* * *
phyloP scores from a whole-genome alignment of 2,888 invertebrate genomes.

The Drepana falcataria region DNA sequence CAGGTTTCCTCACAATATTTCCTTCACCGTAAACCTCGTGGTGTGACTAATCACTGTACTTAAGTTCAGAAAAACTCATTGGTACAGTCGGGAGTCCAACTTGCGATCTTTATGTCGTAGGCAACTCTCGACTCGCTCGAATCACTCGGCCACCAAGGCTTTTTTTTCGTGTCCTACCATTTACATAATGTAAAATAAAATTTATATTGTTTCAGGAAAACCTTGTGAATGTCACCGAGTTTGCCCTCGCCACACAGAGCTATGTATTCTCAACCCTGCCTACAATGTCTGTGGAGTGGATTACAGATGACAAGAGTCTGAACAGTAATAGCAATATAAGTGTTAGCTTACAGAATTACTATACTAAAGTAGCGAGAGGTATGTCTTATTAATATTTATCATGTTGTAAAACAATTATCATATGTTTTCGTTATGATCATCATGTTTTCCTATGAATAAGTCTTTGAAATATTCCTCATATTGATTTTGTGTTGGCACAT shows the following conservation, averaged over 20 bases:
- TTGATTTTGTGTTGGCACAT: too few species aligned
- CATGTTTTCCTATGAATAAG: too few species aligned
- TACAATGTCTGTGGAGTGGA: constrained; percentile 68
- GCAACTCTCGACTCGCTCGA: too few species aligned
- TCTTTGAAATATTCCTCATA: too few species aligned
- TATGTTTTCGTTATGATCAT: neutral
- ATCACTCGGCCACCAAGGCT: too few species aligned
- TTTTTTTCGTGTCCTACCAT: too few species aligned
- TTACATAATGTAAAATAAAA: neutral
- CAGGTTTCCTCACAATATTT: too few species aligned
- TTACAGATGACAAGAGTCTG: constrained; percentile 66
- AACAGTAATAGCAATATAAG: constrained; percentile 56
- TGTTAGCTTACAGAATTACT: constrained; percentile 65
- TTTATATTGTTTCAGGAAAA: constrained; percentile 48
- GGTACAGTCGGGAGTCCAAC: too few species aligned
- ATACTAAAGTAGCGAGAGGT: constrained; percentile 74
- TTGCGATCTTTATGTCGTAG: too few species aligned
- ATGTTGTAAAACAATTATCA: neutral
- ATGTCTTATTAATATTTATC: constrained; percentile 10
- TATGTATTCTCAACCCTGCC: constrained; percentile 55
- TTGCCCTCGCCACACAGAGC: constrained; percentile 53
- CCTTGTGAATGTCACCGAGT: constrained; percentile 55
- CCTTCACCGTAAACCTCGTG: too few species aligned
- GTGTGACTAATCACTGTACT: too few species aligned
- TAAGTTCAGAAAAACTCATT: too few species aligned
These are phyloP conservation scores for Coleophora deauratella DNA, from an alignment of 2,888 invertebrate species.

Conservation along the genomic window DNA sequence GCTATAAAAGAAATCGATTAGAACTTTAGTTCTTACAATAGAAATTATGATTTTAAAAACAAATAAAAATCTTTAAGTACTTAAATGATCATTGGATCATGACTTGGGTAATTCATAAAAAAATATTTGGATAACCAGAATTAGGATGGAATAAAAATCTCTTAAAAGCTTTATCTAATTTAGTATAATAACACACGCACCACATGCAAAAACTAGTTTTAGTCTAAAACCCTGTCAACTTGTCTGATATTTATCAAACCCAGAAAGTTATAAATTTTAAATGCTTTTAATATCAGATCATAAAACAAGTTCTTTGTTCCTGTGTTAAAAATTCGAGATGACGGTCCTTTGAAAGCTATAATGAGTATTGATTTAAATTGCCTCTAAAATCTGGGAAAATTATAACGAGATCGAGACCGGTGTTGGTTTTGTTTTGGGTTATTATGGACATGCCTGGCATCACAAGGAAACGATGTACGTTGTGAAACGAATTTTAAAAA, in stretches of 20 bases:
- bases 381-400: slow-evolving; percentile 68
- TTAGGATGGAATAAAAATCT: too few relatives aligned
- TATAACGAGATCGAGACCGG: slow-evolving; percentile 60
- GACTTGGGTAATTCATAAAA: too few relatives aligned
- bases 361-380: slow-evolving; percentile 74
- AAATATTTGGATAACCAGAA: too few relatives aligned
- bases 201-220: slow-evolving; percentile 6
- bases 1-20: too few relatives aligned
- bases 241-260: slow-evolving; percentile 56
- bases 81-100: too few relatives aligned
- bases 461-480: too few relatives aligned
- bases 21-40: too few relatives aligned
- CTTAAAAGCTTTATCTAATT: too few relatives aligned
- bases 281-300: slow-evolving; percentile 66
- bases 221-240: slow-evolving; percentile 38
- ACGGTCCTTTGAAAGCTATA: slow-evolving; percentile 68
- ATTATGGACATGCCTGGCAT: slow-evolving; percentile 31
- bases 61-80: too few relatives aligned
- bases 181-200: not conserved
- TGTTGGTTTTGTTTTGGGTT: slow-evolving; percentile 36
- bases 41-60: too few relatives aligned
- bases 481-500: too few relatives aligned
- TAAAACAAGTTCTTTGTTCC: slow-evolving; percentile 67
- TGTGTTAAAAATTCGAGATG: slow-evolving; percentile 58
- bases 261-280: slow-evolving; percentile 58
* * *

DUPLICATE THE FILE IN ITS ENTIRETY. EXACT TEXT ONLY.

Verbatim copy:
phyloP scores from a whole-genome alignment of 2,888 invertebrate genomes.

The Drepana falcataria region DNA sequence CAGGTTTCCTCACAATATTTCCTTCACCGTAAACCTCGTGGTGTGACTAATCACTGTACTTAAGTTCAGAAAAACTCATTGGTACAGTCGGGAGTCCAACTTGCGATCTTTATGTCGTAGGCAACTCTCGACTCGCTCGAATCACTCGGCCACCAAGGCTTTTTTTTCGTGTCCTACCATTTACATAATGTAAAATAAAATTTATATTGTTTCAGGAAAACCTTGTGAATGTCACCGAGTTTGCCCTCGCCACACAGAGCTATGTATTCTCAACCCTGCCTACAATGTCTGTGGAGTGGATTACAGATGACAAGAGTCTGAACAGTAATAGCAATATAAGTGTTAGCTTACAGAATTACTATACTAAAGTAGCGAGAGGTATGTCTTATTAATATTTATCATGTTGTAAAACAATTATCATATGTTTTCGTTATGATCATCATGTTTTCCTATGAATAAGTCTTTGAAATATTCCTCATATTGATTTTGTGTTGGCACAT shows the following conservation, averaged over 20 bases:
- TTGATTTTGTGTTGGCACAT: too few species aligned
- CATGTTTTCCTATGAATAAG: too few species aligned
- TACAATGTCTGTGGAGTGGA: constrained; percentile 68
- GCAACTCTCGACTCGCTCGA: too few species aligned
- TCTTTGAAATATTCCTCATA: too few species aligned
- TATGTTTTCGTTATGATCAT: neutral
- ATCACTCGGCCACCAAGGCT: too few species aligned
- TTTTTTTCGTGTCCTACCAT: too few species aligned
- TTACATAATGTAAAATAAAA: neutral
- CAGGTTTCCTCACAATATTT: too few species aligned
- TTACAGATGACAAGAGTCTG: constrained; percentile 66
- AACAGTAATAGCAATATAAG: constrained; percentile 56
- TGTTAGCTTACAGAATTACT: constrained; percentile 65
- TTTATATTGTTTCAGGAAAA: constrained; percentile 48
- GGTACAGTCGGGAGTCCAAC: too few species aligned
- ATACTAAAGTAGCGAGAGGT: constrained; percentile 74
- TTGCGATCTTTATGTCGTAG: too few species aligned
- ATGTTGTAAAACAATTATCA: neutral
- ATGTCTTATTAATATTTATC: constrained; percentile 10
- TATGTATTCTCAACCCTGCC: constrained; percentile 55
- TTGCCCTCGCCACACAGAGC: constrained; percentile 53
- CCTTGTGAATGTCACCGAGT: constrained; percentile 55
- CCTTCACCGTAAACCTCGTG: too few species aligned
- GTGTGACTAATCACTGTACT: too few species aligned
- TAAGTTCAGAAAAACTCATT: too few species aligned
These are phyloP conservation scores for Coleophora deauratella DNA, from an alignment of 2,888 invertebrate species.

Conservation along the genomic window DNA sequence GCTATAAAAGAAATCGATTAGAACTTTAGTTCTTACAATAGAAATTATGATTTTAAAAACAAATAAAAATCTTTAAGTACTTAAATGATCATTGGATCATGACTTGGGTAATTCATAAAAAAATATTTGGATAACCAGAATTAGGATGGAATAAAAATCTCTTAAAAGCTTTATCTAATTTAGTATAATAACACACGCACCACATGCAAAAACTAGTTTTAGTCTAAAACCCTGTCAACTTGTCTGATATTTATCAAACCCAGAAAGTTATAAATTTTAAATGCTTTTAATATCAGATCATAAAACAAGTTCTTTGTTCCTGTGTTAAAAATTCGAGATGACGGTCCTTTGAAAGCTATAATGAGTATTGATTTAAATTGCCTCTAAAATCTGGGAAAATTATAACGAGATCGAGACCGGTGTTGGTTTTGTTTTGGGTTATTATGGACATGCCTGGCATCACAAGGAAACGATGTACGTTGTGAAACGAATTTTAAAAA, in stretches of 20 bases:
- bases 381-400: slow-evolving; percentile 68
- TTAGGATGGAATAAAAATCT: too few relatives aligned
- TATAACGAGATCGAGACCGG: slow-evolving; percentile 60
- GACTTGGGTAATTCATAAAA: too few relatives aligned
- bases 361-380: slow-evolving; percentile 74
- AAATATTTGGATAACCAGAA: too few relatives aligned
- bases 201-220: slow-evolving; percentile 6
- bases 1-20: too few relatives aligned
- bases 241-260: slow-evolving; percentile 56
- bases 81-100: too few relatives aligned
- bases 461-480: too few relatives aligned
- bases 21-40: too few relatives aligned
- CTTAAAAGCTTTATCTAATT: too few relatives aligned
- bases 281-300: slow-evolving; percentile 66
- bases 221-240: slow-evolving; percentile 38
- ACGGTCCTTTGAAAGCTATA: slow-evolving; percentile 68
- ATTATGGACATGCCTGGCAT: slow-evolving; percentile 31
- bases 61-80: too few relatives aligned
- bases 181-200: not conserved
- TGTTGGTTTTGTTTTGGGTT: slow-evolving; percentile 36
- bases 41-60: too few relatives aligned
- bases 481-500: too few relatives aligned
- TAAAACAAGTTCTTTGTTCC: slow-evolving; percentile 67
- TGTGTTAAAAATTCGAGATG: slow-evolving; percentile 58
- bases 261-280: slow-evolving; percentile 58